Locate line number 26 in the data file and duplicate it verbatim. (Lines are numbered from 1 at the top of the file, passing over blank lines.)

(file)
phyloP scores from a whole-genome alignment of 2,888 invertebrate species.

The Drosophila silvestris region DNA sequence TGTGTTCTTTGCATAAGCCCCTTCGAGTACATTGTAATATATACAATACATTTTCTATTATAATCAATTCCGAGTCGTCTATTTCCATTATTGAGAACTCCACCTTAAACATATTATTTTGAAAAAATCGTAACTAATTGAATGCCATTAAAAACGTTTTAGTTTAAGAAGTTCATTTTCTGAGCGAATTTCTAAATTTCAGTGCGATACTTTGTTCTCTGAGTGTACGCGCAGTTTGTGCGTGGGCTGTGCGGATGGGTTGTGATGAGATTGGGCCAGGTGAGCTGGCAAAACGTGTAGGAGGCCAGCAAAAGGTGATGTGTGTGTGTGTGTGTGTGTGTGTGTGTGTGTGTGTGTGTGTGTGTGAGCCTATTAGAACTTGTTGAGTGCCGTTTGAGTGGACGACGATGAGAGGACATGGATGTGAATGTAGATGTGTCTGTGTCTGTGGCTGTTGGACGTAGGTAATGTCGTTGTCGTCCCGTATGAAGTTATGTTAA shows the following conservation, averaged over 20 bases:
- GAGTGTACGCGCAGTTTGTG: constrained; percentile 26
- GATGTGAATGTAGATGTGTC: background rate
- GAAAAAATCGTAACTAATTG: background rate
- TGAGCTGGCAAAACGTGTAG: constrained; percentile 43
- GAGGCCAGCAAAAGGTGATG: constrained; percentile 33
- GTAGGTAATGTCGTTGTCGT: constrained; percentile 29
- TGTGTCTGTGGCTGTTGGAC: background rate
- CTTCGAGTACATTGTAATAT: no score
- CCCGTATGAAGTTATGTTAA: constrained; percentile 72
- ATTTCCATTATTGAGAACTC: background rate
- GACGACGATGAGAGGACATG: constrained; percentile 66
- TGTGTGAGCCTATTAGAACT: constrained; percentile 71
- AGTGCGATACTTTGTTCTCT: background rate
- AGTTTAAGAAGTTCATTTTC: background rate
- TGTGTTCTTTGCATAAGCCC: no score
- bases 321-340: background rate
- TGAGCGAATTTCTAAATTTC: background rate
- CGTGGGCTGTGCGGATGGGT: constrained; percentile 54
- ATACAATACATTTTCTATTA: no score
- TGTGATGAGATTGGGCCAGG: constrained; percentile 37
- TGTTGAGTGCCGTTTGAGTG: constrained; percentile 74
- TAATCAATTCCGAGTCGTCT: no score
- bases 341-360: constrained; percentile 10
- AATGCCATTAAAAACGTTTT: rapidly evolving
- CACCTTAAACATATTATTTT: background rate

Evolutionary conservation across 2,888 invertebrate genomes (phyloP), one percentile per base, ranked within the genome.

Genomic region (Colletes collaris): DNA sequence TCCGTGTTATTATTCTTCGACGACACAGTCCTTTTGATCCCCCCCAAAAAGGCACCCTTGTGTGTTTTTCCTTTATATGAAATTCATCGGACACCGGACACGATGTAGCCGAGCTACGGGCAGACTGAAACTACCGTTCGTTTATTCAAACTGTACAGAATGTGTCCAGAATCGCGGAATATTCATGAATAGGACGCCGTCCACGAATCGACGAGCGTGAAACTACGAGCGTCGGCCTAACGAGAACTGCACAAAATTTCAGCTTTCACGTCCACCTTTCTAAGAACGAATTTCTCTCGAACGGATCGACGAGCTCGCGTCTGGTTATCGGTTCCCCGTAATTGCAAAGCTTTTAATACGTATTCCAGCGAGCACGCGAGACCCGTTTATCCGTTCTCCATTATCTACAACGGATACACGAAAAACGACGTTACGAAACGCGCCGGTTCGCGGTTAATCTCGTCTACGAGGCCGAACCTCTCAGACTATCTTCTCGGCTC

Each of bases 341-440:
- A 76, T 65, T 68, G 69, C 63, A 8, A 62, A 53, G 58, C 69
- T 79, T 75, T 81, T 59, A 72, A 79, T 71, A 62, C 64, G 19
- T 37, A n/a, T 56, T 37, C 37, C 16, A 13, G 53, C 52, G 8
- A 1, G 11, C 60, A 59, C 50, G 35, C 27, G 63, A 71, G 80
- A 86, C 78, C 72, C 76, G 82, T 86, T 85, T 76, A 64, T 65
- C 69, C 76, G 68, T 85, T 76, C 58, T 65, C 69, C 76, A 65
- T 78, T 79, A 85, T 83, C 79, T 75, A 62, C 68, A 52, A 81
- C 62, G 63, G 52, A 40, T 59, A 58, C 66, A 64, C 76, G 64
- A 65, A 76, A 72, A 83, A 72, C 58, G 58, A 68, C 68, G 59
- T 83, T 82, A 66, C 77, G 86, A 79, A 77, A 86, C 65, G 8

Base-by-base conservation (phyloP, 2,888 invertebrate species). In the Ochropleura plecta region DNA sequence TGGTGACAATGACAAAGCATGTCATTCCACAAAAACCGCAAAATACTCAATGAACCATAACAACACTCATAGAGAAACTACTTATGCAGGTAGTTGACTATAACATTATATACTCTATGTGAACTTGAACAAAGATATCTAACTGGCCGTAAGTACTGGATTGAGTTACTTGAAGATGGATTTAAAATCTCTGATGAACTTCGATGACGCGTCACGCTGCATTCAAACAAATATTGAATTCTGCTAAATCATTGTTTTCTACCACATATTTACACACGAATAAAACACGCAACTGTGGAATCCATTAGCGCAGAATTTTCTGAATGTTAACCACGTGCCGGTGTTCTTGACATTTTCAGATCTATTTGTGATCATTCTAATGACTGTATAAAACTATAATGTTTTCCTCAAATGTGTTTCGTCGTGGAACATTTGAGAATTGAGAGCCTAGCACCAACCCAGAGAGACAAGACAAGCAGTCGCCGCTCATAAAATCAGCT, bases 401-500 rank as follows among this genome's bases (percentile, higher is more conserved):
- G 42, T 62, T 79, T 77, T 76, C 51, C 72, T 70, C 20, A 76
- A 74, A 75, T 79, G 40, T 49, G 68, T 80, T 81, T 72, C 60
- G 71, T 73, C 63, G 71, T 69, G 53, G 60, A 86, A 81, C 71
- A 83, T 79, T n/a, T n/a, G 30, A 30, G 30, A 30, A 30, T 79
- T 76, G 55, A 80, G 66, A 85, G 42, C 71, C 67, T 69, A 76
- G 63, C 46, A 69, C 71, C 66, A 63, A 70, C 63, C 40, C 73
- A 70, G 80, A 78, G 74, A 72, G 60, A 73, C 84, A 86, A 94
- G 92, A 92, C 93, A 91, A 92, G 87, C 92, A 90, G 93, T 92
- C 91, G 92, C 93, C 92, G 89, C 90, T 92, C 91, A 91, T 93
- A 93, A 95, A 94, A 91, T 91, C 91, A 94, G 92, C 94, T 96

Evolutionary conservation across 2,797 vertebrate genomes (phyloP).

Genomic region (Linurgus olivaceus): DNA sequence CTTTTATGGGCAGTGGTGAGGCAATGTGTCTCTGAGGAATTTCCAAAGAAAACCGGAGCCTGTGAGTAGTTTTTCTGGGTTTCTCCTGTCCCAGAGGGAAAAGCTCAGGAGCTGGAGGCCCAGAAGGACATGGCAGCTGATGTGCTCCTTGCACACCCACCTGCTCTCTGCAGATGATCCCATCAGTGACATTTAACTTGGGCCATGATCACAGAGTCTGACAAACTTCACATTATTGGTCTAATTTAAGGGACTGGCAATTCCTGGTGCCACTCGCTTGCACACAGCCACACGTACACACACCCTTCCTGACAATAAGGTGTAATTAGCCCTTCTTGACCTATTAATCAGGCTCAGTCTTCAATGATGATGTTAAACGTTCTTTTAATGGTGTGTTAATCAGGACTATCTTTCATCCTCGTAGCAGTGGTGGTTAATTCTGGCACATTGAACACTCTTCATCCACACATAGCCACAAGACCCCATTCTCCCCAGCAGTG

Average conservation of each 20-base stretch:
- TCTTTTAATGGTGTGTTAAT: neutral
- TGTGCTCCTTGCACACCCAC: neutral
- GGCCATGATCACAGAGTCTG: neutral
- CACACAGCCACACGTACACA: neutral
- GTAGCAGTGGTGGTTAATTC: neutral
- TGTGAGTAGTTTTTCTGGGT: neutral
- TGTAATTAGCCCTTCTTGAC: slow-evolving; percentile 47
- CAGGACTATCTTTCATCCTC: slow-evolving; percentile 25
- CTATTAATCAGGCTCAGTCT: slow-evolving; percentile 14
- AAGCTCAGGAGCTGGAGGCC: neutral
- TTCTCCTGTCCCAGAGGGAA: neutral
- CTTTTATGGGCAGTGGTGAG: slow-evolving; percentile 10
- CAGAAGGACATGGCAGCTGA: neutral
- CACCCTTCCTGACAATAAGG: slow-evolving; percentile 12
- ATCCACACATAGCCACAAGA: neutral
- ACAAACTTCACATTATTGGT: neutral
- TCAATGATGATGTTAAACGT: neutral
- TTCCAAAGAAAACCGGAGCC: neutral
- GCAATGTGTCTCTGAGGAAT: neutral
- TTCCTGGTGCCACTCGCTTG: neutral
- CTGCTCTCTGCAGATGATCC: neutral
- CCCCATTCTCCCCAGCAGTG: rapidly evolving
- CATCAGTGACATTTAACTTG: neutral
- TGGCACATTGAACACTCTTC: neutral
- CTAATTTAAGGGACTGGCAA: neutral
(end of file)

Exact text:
- AATGCCATTAAAAACGTTTT: rapidly evolving